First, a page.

Jacob B. Mast was born in Wurtemberg Oct. 24, 1826, and grew to manhood there. He became a good mechanic, and went to France, where in Alsace Lorraine he secured the position of building boss, retaining it three years. While there he married Elizabeth Lehman, daughter of Jacob and Elizabeth Lehman. Mr. Mast met an agent from the United States, who persuaded him to come to America. They entered into a contract, and Mr. Mast, his wife and one child, and about 400 others boarded a vessel for the United States, but the agent became stranded, and instead of coming to the United States, he landed the whole ship load of French and German emigrants at Maracaibo, Venezuela, and basely deserted them. The coconut palms and the blue sky afforded them their only shelter. Mr. Mast, his wife and child were taken into a Spanish doctor's family as servants. One of Mr. Mast's duties was to look after the water supply. Water was carried for general purposes from several miles away by means of large bottles strapped over the back of an ass. While performing this task he came to a sawmill operated by an American Consul named Taylor. Two Spaniards were sawing a log of wood, and were needlessly exhausting themselves through a lack of knowledge or want of energy to better the condition of their machinery. Mr. Mast asked for a file and filed their saw for them. Mr. Taylor then asked him if he could file a circular saw, and he replied that he could. He was immediately offered employment, and arrangements were made with the Spanish doctor. Mr. Mast easily acquired the Spanish language, and then went before the authorities and secured the freedom of all of his fellow passengers--many of whom had died of yellow fever, among them being Philip Lehman, a brother of Mrs. Mast. Under the guidance of Mr. Mast the value of the sawmill was greatly increased. He inaugurated several improvements so that the monthly output was greater than that of the whole previous year. Consul Taylor recognized his ability, and when the desire to reach his originally intended destination caused Mr. Mast to tender his resignation, he offered him for another year double salary, $100 in addition, and passage to New York. This offer was refused as Mr. Mast greatly desired to see his father and brother John who had come to America more than twenty years before and whom he had never really known. While in Maracaibo his family had been increased by the birth of a daughter, Hannah L. (said to be the first white child born there of European parents), and a son, James L. Mr. Mast and his family embarked in a condemned vessel that had laid along the coast for several years, and of which his wife and daughters Elizabeth and Hannah L. were the only female passengers. When about half way over, struggling with their battered vessel, a privateer who intended to rob them saw their condition and furnished them with good food and water. After ninety days they landed at New York, and from there went to Philadelphia, and thence by wagon to Stony Point. There they remained a short time, Mr. Mast following his trade at twenty-five cents per day and paying ten percent of his net earnings for the use of his tools. He then went to Lobachsville, in Pike township, where he lived about a year, walking to and from Pottstown, where he had secured work as a bridge builder with the Philadelphia & Reading Railway. After working seven days as a journeyman he was made boss bridge builder for the whole system. After he had built many bridges he was transferred to the car shops at Reading for the repairing and building of freight and passenger cars. In 1843 he moved his family to Reading and purchased his first home for $425. On Aug. 4, 1847, he became a naturalized citizen of the United States.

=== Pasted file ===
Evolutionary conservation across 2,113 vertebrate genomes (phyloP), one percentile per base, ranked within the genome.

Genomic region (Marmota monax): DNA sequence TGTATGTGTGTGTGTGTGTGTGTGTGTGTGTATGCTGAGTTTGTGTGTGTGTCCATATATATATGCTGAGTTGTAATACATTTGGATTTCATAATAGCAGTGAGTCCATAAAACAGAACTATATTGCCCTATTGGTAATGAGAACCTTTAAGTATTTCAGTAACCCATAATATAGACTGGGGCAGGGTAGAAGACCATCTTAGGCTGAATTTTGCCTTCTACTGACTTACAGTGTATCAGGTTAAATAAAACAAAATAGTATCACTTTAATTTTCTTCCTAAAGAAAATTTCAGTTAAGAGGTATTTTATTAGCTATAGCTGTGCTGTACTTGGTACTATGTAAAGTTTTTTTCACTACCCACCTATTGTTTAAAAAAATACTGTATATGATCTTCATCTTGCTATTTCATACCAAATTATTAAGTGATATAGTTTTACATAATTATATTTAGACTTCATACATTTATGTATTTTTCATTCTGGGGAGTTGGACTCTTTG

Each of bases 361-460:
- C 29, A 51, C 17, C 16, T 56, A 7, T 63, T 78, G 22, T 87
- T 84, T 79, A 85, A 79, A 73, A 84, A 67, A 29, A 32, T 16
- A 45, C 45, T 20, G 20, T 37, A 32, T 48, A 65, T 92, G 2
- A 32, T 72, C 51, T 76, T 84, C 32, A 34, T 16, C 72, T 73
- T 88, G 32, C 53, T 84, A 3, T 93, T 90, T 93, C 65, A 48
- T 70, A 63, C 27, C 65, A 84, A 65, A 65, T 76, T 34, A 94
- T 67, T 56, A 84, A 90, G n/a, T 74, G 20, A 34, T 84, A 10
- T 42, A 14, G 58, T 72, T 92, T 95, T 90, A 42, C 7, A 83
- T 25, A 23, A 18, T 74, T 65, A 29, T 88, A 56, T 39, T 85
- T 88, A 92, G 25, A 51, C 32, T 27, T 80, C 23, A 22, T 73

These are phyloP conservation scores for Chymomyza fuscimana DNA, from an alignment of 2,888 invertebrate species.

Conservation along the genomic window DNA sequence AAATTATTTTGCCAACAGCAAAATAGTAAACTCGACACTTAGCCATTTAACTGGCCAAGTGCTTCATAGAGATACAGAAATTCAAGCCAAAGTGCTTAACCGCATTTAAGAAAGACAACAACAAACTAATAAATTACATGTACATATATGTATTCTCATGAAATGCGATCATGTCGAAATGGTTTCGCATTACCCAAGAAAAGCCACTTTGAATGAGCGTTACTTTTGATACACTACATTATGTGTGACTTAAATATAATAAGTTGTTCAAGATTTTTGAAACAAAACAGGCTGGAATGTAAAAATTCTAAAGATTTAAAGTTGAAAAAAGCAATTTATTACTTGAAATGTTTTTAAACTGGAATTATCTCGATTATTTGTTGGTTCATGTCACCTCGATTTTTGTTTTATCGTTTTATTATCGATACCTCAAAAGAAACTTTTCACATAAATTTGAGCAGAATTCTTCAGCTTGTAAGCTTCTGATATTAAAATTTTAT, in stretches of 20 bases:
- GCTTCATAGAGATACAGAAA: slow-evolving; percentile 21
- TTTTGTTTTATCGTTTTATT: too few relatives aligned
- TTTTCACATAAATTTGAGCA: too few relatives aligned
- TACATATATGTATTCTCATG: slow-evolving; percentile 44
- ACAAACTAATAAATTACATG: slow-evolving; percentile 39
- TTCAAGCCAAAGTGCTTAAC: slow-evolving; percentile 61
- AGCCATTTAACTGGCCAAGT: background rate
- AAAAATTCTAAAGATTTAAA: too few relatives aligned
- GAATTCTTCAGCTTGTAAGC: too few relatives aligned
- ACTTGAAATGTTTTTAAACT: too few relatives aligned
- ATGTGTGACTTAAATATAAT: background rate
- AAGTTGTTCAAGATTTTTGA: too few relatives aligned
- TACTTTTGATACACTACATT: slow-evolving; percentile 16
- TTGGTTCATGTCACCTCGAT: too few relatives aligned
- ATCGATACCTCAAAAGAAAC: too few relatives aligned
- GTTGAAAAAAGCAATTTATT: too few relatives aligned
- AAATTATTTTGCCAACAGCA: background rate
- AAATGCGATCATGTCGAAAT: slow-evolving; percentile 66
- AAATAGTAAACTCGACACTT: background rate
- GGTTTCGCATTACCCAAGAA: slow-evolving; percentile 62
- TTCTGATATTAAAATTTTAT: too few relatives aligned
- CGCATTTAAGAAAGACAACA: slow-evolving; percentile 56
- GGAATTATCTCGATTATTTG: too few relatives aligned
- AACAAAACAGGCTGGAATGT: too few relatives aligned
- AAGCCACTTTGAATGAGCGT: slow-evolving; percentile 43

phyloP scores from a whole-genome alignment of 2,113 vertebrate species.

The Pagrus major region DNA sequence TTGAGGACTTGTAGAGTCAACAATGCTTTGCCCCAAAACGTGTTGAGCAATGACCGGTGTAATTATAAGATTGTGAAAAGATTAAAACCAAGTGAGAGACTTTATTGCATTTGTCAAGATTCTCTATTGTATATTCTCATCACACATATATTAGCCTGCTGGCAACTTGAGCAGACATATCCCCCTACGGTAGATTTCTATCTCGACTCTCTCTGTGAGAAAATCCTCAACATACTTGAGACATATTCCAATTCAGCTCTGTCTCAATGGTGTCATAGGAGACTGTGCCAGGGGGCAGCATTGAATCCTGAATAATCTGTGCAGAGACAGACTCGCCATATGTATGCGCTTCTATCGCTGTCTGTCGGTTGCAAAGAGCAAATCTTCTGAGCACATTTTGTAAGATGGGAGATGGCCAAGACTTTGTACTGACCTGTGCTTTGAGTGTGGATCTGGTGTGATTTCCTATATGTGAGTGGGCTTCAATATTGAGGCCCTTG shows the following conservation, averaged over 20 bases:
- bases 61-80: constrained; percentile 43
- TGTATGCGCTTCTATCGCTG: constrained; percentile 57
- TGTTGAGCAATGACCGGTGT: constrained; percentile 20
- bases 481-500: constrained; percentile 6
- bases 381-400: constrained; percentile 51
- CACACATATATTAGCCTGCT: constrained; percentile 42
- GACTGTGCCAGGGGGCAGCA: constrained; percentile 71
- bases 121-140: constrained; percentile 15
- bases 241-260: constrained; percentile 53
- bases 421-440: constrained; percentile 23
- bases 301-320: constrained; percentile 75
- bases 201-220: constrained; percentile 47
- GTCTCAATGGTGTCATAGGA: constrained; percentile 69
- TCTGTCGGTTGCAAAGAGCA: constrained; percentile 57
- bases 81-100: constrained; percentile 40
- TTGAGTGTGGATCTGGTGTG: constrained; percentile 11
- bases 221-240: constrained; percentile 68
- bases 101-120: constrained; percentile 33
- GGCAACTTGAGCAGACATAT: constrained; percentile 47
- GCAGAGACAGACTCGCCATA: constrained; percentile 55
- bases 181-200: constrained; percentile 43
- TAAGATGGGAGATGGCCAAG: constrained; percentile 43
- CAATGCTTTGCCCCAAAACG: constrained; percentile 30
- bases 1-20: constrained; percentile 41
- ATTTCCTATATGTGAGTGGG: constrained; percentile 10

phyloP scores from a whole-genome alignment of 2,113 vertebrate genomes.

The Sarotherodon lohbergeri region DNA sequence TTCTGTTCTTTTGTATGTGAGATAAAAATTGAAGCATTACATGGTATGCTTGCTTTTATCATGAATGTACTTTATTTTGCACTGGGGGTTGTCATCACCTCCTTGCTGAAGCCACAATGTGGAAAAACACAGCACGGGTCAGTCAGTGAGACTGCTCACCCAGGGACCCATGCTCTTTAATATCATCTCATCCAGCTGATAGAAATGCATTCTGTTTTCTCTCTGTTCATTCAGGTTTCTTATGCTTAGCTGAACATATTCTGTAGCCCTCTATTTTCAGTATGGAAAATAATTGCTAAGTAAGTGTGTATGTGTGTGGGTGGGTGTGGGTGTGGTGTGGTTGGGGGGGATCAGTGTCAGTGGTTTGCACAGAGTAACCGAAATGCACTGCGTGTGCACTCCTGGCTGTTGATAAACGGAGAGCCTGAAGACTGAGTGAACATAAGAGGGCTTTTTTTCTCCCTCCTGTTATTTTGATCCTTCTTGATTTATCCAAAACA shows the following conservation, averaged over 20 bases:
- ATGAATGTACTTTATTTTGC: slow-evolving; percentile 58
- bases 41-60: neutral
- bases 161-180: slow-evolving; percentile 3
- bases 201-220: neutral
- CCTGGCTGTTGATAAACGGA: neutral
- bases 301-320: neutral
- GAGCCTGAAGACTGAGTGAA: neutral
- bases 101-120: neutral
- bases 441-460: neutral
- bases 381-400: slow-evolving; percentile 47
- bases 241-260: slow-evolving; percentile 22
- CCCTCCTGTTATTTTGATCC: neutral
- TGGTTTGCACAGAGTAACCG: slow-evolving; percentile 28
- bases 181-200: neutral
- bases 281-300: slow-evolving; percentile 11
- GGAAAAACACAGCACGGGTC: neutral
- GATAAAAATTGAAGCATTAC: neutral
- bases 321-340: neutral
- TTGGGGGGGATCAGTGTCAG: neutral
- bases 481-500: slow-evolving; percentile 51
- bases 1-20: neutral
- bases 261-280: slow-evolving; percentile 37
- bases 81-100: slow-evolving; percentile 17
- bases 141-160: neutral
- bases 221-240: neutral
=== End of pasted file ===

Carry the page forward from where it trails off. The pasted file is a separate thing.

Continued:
In the early fifties Jacob B. Mast entered the hotel business on Ninth street, where now is located the Orphanage of St. Paul's Catholic Church, and then in order, to Ninth and Washington streets, Seventh and Penn streets, "Jefferson House" at No. 137 South Seventh street, Ninth and Laurel streets and at No. 835 Penn street. He next moved to No. 823 Walnut street and accepted a position with the Philadelphia & Reading Railway Company as lumber foreman, remaining in their employ until Aug. 16, 1880, when he died. In 1872 he was elected a director of the poor, in which office he rendered the poor especially the children, great service. He was benevolent and kindly of heart, and was the benefactor of the needy. Mr. Mast became quite a linguist, speaking fluently English, Spanish, French and German. Of the twelve children born to him and his wife, four are living: Hannah L., who married John Bauman and has two children living, Albert G. and Ellen L.; James L., a printer at Slatington, and former editor of the Slatington Star, who served as first lieutenant in the Second U. S. Artillery, in the Civil war and was one of the "First Defenders"; George L.; and Ellen L., unmarried, who lives with her brother George L. Mrs. Elizabeth (Lehman) Mast was born April 9, 1818, and makes her home with her son George L. Jacob B. Mast helped to organize and build St. John's German Lutheran church, and was the building master.